The delegates have arrived and the behind the scenes discussions in Paris are well underway. Negotiators are meeting to discuss strategy and informally coordinate positions. The aim is to  ensure formal negotiations proceed smoothly after the fanfare of the leaders' statements tomorrow.

Canada and Japan's multi-billion dollar commitments to support the world's poorest nations participation in climate change solutions are a welcome boost heading into the week. See below for the chronology of climate finance commitments:

From an Australian perceptive, we head into the Paris meeting with an unprecedented commitment from both major political parties that we must achieve net zero emissions. On Friday, as I was getting on the plane to Paris. Opposition Leader Bill Shorten, outlined the ALP's commitment to Australia achieving net zero emissions by 2050 at the Lowy Institute (more on this below). From the Commonwealth Heads of Government Meeting in Malta the Prime Minister stated, 'It [Paris] is a step along the way to achieving a net zero emission world'.

Long-term emission goals such as this will be on the agenda in Paris. But, more importantly, these statements offer a rare opportunity to reset some of the hyperbole in recent domestic policy discussions. How a party plans to achieve net zero emissions over coming decades is now a key test of its policy to clean up and modernise our economy.

However, the unusual convergence on what our ultimate objective is has been marred by some of the domestic debate around the ALP's emissions goals. Businesses have largely been constructive in their responses and focused on the need, regardless of the targets set, to have scalable, durable and domestic climate policy they can invest in(see, for example, media statements from the Business Council of Australia and AiGroup). However, a number of Government statements in response to the ALP's commitment require scrutiny:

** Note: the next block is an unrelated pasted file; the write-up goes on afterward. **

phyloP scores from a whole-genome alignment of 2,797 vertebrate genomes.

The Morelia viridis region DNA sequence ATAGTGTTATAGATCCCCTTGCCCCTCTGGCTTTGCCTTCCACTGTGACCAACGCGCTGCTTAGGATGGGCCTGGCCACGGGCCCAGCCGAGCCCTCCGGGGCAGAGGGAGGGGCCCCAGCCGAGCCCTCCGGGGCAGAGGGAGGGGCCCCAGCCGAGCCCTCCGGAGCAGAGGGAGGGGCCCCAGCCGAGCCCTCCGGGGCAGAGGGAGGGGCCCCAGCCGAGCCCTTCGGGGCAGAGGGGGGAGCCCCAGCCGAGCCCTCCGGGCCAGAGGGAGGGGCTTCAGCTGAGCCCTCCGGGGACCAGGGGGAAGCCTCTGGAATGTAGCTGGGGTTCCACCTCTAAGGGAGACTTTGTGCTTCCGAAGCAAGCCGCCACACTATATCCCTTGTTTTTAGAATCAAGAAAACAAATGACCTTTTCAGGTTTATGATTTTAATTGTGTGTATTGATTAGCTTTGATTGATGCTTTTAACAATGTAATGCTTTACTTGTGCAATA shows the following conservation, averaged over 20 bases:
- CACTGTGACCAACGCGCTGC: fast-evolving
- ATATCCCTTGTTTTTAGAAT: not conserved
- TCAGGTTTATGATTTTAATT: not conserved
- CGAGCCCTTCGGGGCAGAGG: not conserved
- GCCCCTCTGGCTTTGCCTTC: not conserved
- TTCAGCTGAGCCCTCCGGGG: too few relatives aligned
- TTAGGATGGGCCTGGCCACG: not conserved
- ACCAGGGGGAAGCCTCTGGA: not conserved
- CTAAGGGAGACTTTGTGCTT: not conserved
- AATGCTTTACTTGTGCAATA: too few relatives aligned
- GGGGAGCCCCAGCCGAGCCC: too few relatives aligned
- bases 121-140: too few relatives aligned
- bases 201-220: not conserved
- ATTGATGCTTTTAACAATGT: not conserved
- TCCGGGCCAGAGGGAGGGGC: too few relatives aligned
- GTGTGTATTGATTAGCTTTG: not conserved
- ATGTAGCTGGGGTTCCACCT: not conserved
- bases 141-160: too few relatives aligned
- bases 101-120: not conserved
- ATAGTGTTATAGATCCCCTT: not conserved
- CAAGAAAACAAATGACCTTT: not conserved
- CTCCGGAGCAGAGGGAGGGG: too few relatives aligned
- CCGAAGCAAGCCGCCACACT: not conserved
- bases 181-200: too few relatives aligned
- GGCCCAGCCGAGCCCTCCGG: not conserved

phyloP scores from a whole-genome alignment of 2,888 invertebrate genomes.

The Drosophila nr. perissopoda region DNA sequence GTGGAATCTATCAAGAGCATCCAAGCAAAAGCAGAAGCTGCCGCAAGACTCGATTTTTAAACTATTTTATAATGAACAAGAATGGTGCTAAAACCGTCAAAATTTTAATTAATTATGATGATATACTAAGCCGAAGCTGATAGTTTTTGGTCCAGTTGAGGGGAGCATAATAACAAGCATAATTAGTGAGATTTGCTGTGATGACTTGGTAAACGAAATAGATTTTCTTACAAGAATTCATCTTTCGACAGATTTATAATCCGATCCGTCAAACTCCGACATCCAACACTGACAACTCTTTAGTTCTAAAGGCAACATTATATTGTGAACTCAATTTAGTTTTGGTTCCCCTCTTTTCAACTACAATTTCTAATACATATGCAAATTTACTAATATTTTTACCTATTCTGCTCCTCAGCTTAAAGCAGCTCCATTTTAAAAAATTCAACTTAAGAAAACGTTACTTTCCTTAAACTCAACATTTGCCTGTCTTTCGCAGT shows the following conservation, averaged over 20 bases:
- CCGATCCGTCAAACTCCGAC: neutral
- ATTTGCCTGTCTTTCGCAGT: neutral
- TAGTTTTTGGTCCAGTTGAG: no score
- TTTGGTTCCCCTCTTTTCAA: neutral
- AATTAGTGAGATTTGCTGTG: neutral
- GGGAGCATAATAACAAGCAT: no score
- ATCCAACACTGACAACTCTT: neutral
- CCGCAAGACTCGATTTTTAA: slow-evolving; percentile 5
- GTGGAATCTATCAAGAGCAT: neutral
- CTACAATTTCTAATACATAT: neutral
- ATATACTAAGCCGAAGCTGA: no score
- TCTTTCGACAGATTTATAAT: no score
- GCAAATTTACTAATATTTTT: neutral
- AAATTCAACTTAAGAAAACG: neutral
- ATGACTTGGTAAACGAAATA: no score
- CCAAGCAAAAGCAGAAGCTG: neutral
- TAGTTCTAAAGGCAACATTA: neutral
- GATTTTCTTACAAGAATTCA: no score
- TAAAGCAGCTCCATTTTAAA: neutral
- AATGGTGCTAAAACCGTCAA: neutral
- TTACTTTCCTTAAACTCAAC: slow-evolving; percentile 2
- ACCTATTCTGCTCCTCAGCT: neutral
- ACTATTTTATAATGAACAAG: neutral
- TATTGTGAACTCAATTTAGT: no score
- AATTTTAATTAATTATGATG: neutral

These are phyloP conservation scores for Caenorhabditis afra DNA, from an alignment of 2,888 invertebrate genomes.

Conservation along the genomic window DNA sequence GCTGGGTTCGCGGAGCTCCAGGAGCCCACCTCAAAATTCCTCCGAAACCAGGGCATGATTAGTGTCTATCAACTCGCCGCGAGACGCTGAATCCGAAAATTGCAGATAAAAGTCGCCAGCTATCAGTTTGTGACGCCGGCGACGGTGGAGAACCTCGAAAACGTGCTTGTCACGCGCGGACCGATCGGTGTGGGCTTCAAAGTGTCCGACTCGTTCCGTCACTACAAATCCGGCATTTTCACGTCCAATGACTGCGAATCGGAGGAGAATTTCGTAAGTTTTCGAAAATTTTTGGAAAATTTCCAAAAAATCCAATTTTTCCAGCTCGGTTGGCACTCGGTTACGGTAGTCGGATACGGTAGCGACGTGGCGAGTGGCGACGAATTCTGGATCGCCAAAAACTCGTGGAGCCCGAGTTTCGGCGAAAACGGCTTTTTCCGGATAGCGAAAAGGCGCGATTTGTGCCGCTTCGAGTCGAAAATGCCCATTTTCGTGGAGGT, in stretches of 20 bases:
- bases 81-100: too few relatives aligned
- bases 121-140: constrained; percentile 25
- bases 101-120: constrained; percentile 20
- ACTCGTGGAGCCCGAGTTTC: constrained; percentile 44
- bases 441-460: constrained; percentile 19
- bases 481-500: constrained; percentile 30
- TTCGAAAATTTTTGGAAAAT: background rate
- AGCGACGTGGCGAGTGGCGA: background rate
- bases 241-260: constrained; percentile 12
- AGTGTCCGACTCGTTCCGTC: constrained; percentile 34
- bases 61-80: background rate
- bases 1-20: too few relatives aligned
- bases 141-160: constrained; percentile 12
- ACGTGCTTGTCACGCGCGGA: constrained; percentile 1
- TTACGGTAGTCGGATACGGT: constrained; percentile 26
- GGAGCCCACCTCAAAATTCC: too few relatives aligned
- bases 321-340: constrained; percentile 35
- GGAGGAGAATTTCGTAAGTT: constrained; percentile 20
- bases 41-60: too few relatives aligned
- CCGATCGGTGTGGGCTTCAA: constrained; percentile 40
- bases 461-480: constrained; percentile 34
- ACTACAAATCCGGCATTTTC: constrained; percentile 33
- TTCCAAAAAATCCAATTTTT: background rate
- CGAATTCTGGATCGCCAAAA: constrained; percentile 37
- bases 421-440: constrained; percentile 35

ALP target would be a massive hit on the economy

This is not supported by evidence. All independent economic modelling in Australia has shown that cleaning up our economy would see economic growth continue strongly. Putting aside the fact this modelling explicitly ignores the economic impacts of climate change itself, any cost to businesses and the economy is largely determined by the policy to achieve the target, not that target itself. For example, the modelling commissioned by the Government shows that the overall economic cost of achieving a 45% reduction in emissions by 2030 through domestic and international action is the same as achieving a 26% reduction through domestic action alone.

The ALP's target is stronger than other countries

This is incorrect. The average emission reduction target of other developed countries, on 2005 levels, is around -35% by 2030. This is less than the ALP's target but more than the Government's. However, a number of countries including Germany (-45%), Norway (-44%), Switzerland (-51%) and the UK (-49%) have comparable or stronger targets than the ALP's proposal.

A straight comparison against a 2005 base year also misses a critical point.

Over the last two decades Australia has done much less than many other nations to limit emissions. As a result we still have the highest emissions per person and the most pollution intensive economy of any developed nation. By not bringing per person emissions and emissions intensity down to levels comparable to others, we are asking other nations to continue subsidising our lack of action.